In phase two, aimed to begin around mid-February and make more than 1.9 million doses available, adults with two or more comorbidities that create risks for COVID-19 complications would be first in line, followed by workers in fields such as transit, K-12 and early childhood education, sanitation, and grocery stores, then adults 65 years old and older and individuals with just one comorbidity.
The third and final phase, when the vaccine would become available to everyone else in Massachusetts who falls outside those groups, is targeted for the spring. Baker said the "approximate goal" is April.
All but two hospitals in Massachusetts will receive vaccines from the first shipment, according to Health and Human Services Secretary Marylou Sudders, whether directly from the manufacturers, from the state Department of Public Health, or from other hospitals.
Facilities that get doses directly from Pfizer are already equipped with the necessary "ultra-cold freezer storage" to keep vaccines at -70 degrees Celsius, Sudders said.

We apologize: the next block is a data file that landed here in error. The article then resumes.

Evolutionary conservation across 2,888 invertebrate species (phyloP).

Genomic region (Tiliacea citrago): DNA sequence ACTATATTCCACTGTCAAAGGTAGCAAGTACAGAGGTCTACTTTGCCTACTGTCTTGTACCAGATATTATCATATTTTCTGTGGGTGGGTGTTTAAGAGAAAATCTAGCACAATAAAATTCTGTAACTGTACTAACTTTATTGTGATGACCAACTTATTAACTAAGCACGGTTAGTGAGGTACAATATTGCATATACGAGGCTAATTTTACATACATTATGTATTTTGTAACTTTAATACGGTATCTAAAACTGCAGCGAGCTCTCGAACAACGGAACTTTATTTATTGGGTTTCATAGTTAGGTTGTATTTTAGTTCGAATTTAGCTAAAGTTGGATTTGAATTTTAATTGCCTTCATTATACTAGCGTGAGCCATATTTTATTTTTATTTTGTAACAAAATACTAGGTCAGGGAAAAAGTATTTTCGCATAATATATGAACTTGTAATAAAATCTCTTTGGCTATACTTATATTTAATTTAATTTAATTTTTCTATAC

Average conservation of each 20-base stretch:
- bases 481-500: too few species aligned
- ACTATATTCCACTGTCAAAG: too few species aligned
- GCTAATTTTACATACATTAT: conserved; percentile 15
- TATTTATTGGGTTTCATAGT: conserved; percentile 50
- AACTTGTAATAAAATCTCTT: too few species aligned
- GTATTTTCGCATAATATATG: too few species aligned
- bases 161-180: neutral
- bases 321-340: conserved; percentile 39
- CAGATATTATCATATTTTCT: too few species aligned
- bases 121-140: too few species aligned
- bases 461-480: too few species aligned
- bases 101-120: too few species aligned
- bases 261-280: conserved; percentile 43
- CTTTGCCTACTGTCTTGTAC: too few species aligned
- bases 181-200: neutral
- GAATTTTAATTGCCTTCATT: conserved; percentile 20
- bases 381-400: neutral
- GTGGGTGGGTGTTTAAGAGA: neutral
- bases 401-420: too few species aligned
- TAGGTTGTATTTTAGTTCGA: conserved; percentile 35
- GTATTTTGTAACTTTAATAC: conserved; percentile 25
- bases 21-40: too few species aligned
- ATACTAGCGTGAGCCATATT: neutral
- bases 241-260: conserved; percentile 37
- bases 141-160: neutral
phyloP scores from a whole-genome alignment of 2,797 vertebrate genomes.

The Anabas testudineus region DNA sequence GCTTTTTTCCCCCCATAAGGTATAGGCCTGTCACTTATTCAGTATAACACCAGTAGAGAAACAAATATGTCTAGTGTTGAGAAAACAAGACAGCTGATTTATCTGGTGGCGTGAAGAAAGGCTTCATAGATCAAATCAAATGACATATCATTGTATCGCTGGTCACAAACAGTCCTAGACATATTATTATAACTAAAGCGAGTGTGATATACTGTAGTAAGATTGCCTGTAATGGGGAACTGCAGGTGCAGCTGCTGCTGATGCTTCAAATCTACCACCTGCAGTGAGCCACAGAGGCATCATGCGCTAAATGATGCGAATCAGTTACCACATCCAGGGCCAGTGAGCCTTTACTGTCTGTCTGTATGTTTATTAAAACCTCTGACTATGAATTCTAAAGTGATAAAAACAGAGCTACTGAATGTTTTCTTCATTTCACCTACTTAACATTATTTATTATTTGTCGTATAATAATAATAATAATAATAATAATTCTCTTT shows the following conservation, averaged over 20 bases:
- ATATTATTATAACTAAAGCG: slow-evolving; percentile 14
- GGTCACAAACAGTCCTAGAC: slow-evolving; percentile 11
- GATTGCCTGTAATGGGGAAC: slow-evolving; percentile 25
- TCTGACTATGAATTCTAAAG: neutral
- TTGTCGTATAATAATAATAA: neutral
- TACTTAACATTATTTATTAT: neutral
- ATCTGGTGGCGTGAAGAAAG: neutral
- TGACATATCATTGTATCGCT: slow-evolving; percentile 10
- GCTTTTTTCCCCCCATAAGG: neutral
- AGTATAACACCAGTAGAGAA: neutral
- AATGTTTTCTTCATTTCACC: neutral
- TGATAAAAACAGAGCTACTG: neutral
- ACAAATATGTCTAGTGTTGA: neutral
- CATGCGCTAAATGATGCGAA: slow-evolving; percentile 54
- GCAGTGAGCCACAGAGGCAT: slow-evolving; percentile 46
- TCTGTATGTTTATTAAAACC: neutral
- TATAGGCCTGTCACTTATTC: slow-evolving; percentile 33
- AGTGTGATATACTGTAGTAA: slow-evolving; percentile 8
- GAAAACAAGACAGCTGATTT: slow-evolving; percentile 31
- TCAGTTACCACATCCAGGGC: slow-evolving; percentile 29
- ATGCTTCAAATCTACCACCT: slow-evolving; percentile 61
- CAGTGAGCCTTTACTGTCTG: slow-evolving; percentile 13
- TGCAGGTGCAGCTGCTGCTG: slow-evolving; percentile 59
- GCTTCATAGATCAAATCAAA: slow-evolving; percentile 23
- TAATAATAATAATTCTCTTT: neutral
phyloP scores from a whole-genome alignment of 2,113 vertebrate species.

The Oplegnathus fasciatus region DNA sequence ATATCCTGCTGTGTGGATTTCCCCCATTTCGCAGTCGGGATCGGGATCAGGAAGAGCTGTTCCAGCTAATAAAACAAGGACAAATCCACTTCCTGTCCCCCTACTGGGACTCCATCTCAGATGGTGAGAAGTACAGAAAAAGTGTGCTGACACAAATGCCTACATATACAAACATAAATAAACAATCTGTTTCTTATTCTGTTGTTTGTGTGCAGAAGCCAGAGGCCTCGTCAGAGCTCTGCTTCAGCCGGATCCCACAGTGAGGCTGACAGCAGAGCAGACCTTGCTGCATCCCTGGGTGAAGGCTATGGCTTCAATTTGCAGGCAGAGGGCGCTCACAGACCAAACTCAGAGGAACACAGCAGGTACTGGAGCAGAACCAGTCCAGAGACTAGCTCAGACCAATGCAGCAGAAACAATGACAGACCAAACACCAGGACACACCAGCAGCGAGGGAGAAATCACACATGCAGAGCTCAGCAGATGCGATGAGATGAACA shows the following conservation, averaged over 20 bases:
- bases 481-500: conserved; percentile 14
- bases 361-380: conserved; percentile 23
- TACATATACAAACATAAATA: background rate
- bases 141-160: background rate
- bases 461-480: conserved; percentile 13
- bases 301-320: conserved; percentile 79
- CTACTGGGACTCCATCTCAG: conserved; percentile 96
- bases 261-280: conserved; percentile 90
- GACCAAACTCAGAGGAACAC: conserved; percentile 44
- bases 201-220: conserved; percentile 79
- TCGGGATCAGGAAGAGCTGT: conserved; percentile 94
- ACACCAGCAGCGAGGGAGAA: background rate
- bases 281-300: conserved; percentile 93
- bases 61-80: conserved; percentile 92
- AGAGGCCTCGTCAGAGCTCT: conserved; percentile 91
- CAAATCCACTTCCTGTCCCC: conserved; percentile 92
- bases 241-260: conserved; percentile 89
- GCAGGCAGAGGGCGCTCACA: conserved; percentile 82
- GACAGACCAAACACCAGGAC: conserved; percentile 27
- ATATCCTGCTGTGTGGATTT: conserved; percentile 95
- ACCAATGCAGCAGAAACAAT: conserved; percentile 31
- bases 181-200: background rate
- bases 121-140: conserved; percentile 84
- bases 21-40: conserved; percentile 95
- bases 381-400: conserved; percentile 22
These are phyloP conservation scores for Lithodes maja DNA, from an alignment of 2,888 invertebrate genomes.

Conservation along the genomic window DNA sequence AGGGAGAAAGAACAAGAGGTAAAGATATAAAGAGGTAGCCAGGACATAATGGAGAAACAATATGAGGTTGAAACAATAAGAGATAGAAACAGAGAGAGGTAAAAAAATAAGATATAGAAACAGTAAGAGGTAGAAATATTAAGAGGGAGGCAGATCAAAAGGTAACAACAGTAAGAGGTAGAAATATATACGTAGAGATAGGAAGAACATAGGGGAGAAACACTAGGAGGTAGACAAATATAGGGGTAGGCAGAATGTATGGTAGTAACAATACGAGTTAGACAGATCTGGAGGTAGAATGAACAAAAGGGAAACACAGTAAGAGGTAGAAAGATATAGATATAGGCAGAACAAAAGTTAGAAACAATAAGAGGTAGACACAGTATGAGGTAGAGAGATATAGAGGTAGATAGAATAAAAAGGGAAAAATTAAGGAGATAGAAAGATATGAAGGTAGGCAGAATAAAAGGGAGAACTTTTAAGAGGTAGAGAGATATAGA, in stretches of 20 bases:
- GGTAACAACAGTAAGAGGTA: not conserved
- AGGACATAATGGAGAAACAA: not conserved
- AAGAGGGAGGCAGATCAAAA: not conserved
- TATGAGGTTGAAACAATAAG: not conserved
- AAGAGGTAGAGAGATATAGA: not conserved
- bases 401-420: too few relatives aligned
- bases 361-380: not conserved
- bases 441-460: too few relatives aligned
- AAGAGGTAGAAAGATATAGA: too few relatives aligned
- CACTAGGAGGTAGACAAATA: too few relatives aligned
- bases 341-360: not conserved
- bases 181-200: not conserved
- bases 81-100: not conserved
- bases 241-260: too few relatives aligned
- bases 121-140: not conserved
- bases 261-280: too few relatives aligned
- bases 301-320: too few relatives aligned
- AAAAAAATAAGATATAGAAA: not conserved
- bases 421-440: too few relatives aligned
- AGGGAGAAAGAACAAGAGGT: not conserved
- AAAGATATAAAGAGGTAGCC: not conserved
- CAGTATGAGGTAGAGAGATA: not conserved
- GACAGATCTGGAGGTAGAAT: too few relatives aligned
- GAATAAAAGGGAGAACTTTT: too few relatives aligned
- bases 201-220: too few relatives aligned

They will not be the only sites where residents can access the vaccine, though: as the state builds up its infrastructure and receives more doses, many different health care locations will be equipped to conduct vaccinations.
Crucially, vaccines will be offered for free with no out-of-pocket charges or co-payments from insurers.
"When available, all health care institutions, including our hospitals, community health centers and private medical offices will have access to the COVID-19 vaccine for their patients," Sudders said. "Many medical professionals can administer the vaccines: doctors, nurses, dentists, other licensed clinicians, pharmacists, pharmacy interns, pharmacy techs, paramedics and certified medical assistants under supervision."
Those living or working in long-term care facilities will not need to travel. Under a federal partnership with CVS and Walgreens, representatives from the pharmacies will go to all long-term care locations to vaccinate staff and residents on-site.